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Tired of fake news? Here are four evidence-based facts about the popular anti-inflammatory, turmeric

06 Jun 2019 11:39 AM | Anonymous member (Administrator)
 

Recently, a number of news stories have questioned some of the pharmacological actions of turmeric. Turmeric has been used for thousands of years and has been an integral part of Ayurvedic medicine. It is one of the most popular complementary health products. Here are  four evidence-based facts about this widely used, anti-inflammatory spice:

 

  1. Turmeric is an increasingly popular supplement and a health food. The active compounds (primarily curcuminoids) that exert its therapeutic effects are found in varying quantities amongst different turmeric products. Concentrations of the active compounds are found in low amounts in the raw spice and dry herb extracts, whereas supplemental turmeric extracts provide standardised quantities of curcuminoids, which have been found to exert clinically significant effects.
  2. Human clinical trials have shown standardised turmeric extracts to be safe and effective in the management of osteoarthritis,[i] headaches,[ii] depression,[iii] non-alcoholic fatty liver disease,[iv] type 2 diabetes,[v] and various other pathologies.  
  3. As with all therapeutic ingredients, there is the potential for herb/nutrient/drug interactions. With regards to turmeric, its anticoagulant actions are due to the phytochemical coumarin, which may increase the risk of bleeding in individuals taking concurrent anticoagulant medications.
  4. All turmeric supplements listed with the Therapeutic Goods Administration (TGA) of Australia are subjected to rigorous scientific and safety evaluation and are deemed to be safe for use. Safety concerns around turmeric have being thoroughly researched and documented, with the potential for herb/drug interactions well understood.

 

Clinical-grade turmeric offers significant therapeutic benefits in many chronic diseases. However, because of the potential for herb/drug interactions, it is always recommended that consumers consult a qualified healthcare practitioner with the appropriate knowledge to safely co-prescribe turmeric.


[i] Chandran B, Goel A. A randomized, pilot study to assess the efficacy and safety of curcumin in patients with active rheumatoid arthritis. Phytother Res. 2012 Nov;26(11):1719-25. doi: 10.1002/ptr.4639.

[ii] Di Pierro F, Rapacioli G, Di Maio EA, Appendino G, Franceschi F, Togni S. Comparative evaluation of the pain-relieving properties of a lecithinized formulation of curcumin, nimesulide, and acetaminophen. J Pain Res.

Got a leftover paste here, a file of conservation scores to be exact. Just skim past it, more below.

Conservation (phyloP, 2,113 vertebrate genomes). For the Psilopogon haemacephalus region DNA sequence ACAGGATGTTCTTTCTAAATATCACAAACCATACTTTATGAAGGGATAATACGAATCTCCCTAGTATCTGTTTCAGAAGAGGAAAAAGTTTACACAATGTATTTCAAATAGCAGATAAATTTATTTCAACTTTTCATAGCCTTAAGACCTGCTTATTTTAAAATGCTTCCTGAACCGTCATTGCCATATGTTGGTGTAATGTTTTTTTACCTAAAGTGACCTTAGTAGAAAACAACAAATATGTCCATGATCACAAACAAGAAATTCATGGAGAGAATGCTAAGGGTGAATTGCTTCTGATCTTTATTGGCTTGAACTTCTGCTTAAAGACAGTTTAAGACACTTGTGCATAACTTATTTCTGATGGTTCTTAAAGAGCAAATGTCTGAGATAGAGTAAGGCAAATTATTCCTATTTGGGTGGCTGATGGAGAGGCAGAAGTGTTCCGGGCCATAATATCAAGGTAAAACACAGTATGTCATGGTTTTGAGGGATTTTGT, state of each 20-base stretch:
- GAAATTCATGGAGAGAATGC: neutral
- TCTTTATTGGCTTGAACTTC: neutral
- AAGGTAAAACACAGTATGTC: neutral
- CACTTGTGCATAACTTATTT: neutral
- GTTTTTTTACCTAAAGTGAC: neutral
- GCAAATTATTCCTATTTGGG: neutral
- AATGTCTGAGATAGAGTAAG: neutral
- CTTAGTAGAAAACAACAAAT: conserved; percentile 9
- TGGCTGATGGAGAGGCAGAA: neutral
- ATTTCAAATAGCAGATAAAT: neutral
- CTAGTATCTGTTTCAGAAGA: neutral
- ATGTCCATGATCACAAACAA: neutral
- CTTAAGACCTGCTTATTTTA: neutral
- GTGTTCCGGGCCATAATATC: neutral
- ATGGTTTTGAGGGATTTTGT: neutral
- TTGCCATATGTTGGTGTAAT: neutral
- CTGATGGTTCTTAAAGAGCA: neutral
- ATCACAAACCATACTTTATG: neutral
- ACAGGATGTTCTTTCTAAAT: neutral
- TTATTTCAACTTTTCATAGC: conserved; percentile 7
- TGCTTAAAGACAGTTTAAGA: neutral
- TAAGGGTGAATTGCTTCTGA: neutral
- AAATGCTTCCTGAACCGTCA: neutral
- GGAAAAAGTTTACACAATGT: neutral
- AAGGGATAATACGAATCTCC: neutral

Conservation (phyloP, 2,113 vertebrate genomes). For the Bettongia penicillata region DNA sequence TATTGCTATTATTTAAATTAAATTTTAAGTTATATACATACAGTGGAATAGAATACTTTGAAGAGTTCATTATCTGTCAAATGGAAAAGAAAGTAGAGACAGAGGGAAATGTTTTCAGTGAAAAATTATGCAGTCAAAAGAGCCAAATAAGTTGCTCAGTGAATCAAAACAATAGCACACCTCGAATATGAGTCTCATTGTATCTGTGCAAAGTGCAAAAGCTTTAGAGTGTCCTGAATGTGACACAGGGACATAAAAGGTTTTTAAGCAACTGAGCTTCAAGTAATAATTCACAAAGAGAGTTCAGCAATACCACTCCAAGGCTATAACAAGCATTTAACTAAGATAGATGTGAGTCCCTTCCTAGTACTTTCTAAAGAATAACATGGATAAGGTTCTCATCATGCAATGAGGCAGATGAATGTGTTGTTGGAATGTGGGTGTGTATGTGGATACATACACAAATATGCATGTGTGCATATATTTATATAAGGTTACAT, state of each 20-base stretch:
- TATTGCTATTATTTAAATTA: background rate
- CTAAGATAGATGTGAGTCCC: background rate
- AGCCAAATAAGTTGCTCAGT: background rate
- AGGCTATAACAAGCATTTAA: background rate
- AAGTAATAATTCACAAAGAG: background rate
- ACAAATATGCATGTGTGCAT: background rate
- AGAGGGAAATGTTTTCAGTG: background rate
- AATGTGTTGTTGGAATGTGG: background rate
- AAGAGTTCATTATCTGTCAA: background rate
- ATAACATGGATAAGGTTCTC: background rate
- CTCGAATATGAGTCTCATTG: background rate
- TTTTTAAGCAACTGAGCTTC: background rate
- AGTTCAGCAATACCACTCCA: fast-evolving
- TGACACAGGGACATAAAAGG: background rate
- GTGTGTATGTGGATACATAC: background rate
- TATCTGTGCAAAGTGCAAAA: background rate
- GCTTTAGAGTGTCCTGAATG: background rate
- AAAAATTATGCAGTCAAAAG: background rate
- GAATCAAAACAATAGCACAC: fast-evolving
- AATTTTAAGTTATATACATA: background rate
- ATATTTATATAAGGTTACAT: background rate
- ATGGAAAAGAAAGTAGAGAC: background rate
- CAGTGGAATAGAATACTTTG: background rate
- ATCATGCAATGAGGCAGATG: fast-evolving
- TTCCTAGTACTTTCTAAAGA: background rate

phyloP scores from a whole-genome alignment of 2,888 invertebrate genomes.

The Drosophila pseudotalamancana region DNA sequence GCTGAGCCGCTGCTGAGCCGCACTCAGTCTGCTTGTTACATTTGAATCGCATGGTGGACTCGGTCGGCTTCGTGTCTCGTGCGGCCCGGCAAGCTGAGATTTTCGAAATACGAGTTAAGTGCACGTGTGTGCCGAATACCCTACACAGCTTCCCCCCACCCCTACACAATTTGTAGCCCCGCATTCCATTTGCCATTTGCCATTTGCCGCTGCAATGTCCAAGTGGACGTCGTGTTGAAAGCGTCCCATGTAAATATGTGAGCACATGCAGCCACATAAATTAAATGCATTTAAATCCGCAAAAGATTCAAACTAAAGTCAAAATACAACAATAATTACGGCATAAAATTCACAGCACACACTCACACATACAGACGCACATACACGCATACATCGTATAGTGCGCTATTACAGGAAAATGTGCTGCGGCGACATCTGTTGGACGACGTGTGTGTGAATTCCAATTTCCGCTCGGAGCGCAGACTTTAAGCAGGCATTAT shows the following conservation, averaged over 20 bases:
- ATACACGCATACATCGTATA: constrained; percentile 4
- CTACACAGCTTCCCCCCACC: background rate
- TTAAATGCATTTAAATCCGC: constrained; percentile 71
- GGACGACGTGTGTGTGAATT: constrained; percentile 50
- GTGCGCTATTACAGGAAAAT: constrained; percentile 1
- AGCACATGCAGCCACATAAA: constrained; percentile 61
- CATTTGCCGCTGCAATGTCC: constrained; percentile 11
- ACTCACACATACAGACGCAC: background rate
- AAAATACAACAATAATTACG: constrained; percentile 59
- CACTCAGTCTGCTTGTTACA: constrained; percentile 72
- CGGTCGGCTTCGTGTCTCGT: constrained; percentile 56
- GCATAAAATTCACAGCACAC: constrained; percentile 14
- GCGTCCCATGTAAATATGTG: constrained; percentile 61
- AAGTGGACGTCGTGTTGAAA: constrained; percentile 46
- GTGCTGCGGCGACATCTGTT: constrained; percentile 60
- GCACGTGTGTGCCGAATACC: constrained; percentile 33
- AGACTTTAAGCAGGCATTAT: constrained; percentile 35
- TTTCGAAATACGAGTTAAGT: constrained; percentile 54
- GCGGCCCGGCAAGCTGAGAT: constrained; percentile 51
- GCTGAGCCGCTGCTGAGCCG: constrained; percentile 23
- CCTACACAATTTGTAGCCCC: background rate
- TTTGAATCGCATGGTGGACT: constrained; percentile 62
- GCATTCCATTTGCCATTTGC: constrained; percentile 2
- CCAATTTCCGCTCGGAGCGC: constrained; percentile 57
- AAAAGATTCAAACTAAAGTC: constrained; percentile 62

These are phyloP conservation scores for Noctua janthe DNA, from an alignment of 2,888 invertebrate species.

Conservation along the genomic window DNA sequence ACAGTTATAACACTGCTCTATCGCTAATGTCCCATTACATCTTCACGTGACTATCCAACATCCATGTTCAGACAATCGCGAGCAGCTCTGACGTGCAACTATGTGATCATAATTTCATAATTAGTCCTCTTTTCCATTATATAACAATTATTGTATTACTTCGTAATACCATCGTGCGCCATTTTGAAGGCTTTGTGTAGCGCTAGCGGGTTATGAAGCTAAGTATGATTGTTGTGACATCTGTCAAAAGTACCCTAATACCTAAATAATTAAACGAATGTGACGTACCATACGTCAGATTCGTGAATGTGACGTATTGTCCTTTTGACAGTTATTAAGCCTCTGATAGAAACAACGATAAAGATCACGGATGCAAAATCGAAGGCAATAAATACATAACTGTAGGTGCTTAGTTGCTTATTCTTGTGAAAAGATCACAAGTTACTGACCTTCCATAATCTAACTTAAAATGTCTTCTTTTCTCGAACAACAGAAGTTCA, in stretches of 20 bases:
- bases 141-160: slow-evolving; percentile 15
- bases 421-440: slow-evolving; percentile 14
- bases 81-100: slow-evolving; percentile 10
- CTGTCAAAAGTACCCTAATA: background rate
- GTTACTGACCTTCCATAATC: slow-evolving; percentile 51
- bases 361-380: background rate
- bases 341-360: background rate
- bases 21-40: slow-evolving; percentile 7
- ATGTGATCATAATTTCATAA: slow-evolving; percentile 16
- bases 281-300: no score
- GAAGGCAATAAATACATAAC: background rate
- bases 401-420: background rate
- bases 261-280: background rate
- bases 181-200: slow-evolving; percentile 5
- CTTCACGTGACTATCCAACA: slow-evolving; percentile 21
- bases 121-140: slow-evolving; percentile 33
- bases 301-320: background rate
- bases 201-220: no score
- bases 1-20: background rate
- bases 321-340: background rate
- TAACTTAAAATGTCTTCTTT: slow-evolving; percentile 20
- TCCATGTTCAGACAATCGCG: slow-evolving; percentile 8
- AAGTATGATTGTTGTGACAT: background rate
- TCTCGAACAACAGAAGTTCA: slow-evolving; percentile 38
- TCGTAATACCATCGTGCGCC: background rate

2013;6:201-5. doi: 10.2147/JPR.S42184.

[iii] Lopresti AL, Maes M, Maker GL, Hood SD, Drummond PD. Curcumin for the treatment of major depression: a randomised, double-blind, placebo controlled study. J Affect Disord. 2014;167:368-75. doi: 10.1016/j.jad.2014.06.001.

[iv] White CM, Lee JY. The impact of turmeric or its curcumin extract on nonalcoholic fatty liver disease: a systematic review of clinical trials. Pharm Pract (Granada). 2019 Jan-Mar;17(1):1350. doi: 10.18549/PharmPract.2019.1.1350.

[v] Poolsup N, Suksomboon N, Kurnianta PDM, Deawjaroen K. Effects of curcumin on glycemic control and lipid profile in prediabetes and type 2 diabetes mellitus: A systematic review and meta-analysis. PLoS One. 2019 Apr 23;14(4):e0215840. doi: 10.1371/journal.pone.0215840. eCollection 2019

[i] Chandran B, Goel A. A randomized, pilot study to assess the efficacy and safety of curcumin in patients with active rheumatoid arthritis. Phytother Res. 2012 Nov;26(11):1719-25. doi: 10.1002/ptr.4639.

[ii] Di Pierro F, Rapacioli G, Di Maio EA, Appendino G, Franceschi F, Togni S. Comparative evaluation of the pain-relieving properties of a lecithinized formulation of curcumin, nimesulide, and acetaminophen. J Pain Res.

2013;6:201-5. doi: 10.2147/JPR.S42184.

[iii] Lopresti AL, Maes M, Maker GL, Hood SD, Drummond PD. Curcumin for the treatment of major depression: a randomised, double-blind, placebo controlled study. J Affect Disord. 2014;167:368-75. doi: 10.1016/j.jad.2014.06.001.

[iv] White CM, Lee JY. The impact of turmeric or its curcumin extract on nonalcoholic fatty liver disease: a systematic review of clinical trials. Pharm Pract (Granada). 2019 Jan-Mar;17(1):1350. doi: 10.18549/PharmPract.2019.1.1350.

[v] Poolsup N, Suksomboon N, Kurnianta PDM, Deawjaroen K. Effects of curcumin on glycemic control and lipid profile in prediabetes and type 2 diabetes mellitus: A systematic review and meta-analysis. PLoS One. 2019 Apr 23;14(4):e0215840. doi: 10.1371/journal.pone.0215840. eCollection 2019
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